After Fernando Alonso and Stefano Domenicali, it was Felipe Massa’s turn to speak today at the Ferrari event in Madonna di Campiglio. He talked of various things, but I was interested in what he said about his relationship with new team mate Fernando Alonso, the support he got from Ferrari and about fatherhood.
Although Alonso has been the headline act this week, with Domenicali speaking of his arrival at Ferrari as possibly heralding a “new era”, Massa is newsworthy too. His return from a potentially career ending injury is one of the great human interest stories of the 2010 season.
So far in his media statements since Alonso’s arrival he has been careful to be strong without appearing hostile to his new team mate. Massa has had his feet under the table at Ferrari for four years now and has built some strong relationships. He had outperformed Kimi Raikkonen in 2008 and again last year in a difficult Ferrari car. He was still improving as a driver when he had his accident at Budapest.
He is a tough little character – as he showed when he said last Autumn that Alonso must have been in on the Renault crash plot – and he is used to fighting hard to get what he wants. So while welcoming a Latin team mate who is clearly more similar to him than Raikkonen, he is also right to be wary of the relationship and what it might hold for him.
With Raikkonen there wasn’t much rapport, but neither were there any politics. Domenicali and Ferrari president Luca di Montezemolo have been at pains to state on several occasions that both drivers are there to drive for Ferrari and there are to be no self-destructive acts, of the kind which made Alonso’s partnership with Lewis Hamilton at McLaren so painful in 2007. After a tough 2009 season, Ferrari needs the pair to work together to develop a competitive car and according to Massa, they are already well on their way with that,
“Things have started extremely well,” Massa said. “I’ve spoken more to Fernando now than in three years with Kimi. Perhaps this was not difficult because Kimi of course did not like to speak much, but I also worked extremely well with Kimi, even without speaking. So it was fine. I think we can have a very good relationship and we can work extremely well together.
“I think we need to work well together otherwise it will not be positive for either of us or for the team. We are in a very important team, we know what we have to do, and we know if we work well together on the professional side we can have a better car on the track. I really don’t think there will be a fire, and we can work well together. We can develop a great car.”
The fact that this is even being talked about by management and both drivers indicates that all sides realise that there are potential flash points here. Alonso has a history of “not taking well to not winning”, as Patrick Head once said of Nigel Mansell. Alonso likes it even less if his team mate beats him.
The problem for Alonso is that once again he is dealing with an unknown quantity. It was worse for him with Hamilton in 2007, about whom he had zero racing knowledge. He has raced Massa before and they have even had a flare up in Germany in 2007, when Massa though Alonso drove incorrectly in squeezing past him on a slippery track. They’ve buried the hatchet on that episode, they both say. But Massa is still hard to quantify because he keeps exceeding expectations and, according to his engineer Rob Smedley, he is still likely to improve some more.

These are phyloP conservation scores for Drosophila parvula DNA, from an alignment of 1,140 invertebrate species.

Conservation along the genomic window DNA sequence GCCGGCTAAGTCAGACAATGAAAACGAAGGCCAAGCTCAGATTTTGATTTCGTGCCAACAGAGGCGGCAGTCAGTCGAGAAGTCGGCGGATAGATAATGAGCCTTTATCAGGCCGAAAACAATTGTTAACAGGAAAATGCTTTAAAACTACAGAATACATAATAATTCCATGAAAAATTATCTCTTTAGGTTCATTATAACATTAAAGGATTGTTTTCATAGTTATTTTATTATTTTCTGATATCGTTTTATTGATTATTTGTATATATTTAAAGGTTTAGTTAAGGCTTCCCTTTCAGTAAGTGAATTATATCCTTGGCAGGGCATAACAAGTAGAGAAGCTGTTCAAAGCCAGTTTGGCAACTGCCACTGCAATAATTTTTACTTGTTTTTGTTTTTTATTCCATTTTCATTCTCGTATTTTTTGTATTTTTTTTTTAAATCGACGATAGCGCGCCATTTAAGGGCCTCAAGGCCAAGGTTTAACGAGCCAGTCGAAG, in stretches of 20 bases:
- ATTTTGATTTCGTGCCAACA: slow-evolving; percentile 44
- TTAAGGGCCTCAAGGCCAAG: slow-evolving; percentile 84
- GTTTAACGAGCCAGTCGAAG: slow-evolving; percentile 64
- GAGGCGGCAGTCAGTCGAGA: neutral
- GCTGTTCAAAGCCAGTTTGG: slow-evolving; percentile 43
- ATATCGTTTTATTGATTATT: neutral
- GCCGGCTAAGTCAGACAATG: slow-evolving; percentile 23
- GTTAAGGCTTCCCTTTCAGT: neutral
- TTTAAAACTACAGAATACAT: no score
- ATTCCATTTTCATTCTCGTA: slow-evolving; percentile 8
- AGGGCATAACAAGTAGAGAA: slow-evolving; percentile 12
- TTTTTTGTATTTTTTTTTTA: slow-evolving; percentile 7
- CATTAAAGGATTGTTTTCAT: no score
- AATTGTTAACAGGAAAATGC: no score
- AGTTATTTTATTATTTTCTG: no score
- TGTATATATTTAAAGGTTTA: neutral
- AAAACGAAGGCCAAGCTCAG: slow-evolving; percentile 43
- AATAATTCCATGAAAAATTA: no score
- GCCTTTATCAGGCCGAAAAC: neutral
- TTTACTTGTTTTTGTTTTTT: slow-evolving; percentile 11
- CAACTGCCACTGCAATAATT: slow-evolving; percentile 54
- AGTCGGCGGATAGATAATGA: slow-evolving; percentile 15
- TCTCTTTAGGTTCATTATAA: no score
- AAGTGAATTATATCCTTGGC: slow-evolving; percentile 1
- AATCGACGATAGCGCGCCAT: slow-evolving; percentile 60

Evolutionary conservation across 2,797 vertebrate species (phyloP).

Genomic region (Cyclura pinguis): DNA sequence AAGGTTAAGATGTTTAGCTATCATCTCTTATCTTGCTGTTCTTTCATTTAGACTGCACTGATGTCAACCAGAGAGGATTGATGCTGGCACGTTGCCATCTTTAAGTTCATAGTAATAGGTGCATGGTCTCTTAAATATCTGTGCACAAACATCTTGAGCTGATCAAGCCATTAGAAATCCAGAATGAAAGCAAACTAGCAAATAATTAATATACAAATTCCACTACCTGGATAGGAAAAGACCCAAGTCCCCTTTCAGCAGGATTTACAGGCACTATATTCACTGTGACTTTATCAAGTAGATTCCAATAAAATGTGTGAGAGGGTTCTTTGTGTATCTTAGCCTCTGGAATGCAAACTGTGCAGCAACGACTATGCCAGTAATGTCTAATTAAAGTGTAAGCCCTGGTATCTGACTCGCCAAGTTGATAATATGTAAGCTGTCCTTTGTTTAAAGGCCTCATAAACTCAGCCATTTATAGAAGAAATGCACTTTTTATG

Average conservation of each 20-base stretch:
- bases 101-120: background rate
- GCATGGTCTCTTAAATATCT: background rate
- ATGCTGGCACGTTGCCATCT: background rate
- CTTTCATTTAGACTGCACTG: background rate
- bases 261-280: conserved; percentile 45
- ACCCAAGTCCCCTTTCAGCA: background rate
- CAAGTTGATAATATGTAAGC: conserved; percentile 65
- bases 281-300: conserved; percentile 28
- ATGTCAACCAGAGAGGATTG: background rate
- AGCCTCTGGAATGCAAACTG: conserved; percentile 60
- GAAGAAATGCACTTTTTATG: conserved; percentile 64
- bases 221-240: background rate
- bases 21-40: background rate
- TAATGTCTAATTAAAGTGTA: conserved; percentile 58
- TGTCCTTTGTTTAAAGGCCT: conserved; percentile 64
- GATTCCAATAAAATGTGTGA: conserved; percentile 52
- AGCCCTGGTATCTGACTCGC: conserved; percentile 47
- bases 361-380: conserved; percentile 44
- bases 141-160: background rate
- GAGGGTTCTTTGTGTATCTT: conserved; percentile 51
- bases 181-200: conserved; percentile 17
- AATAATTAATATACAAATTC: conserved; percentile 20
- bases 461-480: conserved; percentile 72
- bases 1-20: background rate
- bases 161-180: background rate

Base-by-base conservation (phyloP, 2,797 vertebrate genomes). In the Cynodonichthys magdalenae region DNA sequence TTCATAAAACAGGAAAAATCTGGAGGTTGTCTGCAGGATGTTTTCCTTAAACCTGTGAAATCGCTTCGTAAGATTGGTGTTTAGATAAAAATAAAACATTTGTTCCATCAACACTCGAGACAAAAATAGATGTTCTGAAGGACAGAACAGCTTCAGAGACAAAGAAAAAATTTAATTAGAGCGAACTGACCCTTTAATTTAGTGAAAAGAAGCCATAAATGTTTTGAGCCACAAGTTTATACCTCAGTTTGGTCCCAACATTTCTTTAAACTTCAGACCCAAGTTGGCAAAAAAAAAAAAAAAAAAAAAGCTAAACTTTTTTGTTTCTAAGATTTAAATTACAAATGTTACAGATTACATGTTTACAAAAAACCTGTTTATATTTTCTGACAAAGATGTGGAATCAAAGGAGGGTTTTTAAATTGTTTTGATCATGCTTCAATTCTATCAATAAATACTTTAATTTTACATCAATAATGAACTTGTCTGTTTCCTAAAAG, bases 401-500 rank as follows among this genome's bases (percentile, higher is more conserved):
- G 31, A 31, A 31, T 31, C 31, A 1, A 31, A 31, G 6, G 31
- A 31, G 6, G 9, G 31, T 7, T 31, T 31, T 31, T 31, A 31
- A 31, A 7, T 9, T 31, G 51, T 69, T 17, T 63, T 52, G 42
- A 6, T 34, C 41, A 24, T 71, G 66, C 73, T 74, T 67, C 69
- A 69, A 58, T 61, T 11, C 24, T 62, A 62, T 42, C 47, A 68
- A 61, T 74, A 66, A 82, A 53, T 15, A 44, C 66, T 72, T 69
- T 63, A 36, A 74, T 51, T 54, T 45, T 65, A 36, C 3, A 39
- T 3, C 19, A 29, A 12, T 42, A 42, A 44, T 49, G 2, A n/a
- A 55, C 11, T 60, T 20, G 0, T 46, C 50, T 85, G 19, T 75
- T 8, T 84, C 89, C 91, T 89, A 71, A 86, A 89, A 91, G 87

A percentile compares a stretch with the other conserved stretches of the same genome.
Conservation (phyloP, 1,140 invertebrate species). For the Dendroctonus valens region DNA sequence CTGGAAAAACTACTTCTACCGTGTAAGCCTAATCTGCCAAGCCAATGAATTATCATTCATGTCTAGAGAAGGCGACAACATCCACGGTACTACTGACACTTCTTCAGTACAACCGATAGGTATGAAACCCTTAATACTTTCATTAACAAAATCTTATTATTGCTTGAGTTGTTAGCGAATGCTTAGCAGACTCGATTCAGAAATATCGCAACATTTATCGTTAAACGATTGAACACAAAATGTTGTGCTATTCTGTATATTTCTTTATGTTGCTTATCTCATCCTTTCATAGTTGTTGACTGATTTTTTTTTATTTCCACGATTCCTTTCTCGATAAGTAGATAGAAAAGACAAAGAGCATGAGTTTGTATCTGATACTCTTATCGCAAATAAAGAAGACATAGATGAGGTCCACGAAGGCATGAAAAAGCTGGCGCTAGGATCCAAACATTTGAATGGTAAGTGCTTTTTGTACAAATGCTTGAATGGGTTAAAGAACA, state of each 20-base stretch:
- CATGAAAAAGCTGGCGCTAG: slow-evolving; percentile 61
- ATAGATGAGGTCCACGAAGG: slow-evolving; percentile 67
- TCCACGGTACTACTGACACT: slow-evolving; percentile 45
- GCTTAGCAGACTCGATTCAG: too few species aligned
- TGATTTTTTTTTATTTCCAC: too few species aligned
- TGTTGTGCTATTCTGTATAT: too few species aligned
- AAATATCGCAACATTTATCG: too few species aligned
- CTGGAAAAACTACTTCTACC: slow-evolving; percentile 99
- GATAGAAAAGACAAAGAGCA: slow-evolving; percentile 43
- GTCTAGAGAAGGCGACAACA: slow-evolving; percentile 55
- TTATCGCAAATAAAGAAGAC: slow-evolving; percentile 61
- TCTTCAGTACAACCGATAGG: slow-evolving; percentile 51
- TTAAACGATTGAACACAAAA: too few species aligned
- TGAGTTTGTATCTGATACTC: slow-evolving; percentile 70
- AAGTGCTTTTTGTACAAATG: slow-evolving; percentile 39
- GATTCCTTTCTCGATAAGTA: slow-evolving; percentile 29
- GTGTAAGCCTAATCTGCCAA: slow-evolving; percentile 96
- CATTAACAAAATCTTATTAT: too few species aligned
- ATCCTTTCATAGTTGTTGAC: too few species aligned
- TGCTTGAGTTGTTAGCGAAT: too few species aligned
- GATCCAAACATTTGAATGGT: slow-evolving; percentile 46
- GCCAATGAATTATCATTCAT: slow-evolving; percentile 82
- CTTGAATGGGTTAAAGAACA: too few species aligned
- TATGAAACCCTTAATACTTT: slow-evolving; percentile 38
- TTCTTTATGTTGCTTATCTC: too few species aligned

“As for the problems, we have discussed it,” he said. “You’ve all seen what happened in 2007 when we spoke in Germany. I gave my compliments to him for the race and he said I had done something not honest, but it was not true so I just talked to him about it and then he said he was sorry, and that was it. Personally I have no problems, there are no strange feelings or opinions about Fernando.”
Alonso said yesterday that he will need three races to get up to speed with Ferrari. Massa too will need some time to get back into the swing after a long lay-off.
Ferrari have shown a lot of faith in Massa, they could easily have dropped him after the accident and made their life a lot more simple. He has done only one small test since and it is yet to be proven that he is as good as before. Massa acknowledged the extraordinary humanity of the way Ferrari handled his situation,
“I always had lots of support from Ferrari, since when I started racing for this team,” he said, “But the strength and the availability they showed after my accident was really incredible: I knew that I could count on them, but what they gave me was really exceptional.”
The big change in Massa’s life, apart from his second chance in F1, is the birth of his son last November. In the days when death was never at a comfortable distance for a racing driver, it used to slow the more sensitive ones down. In this era of almost unbreakable cars, it doesn’t seem to make much difference any more,
“When I sit behind the wheel I don’t think about my family, only when I come back to the garage I remember that I’m a dad now,” he said. “They say that you loose one second per lap for every child? A champion like Schumacher has won a lot and he has two children….”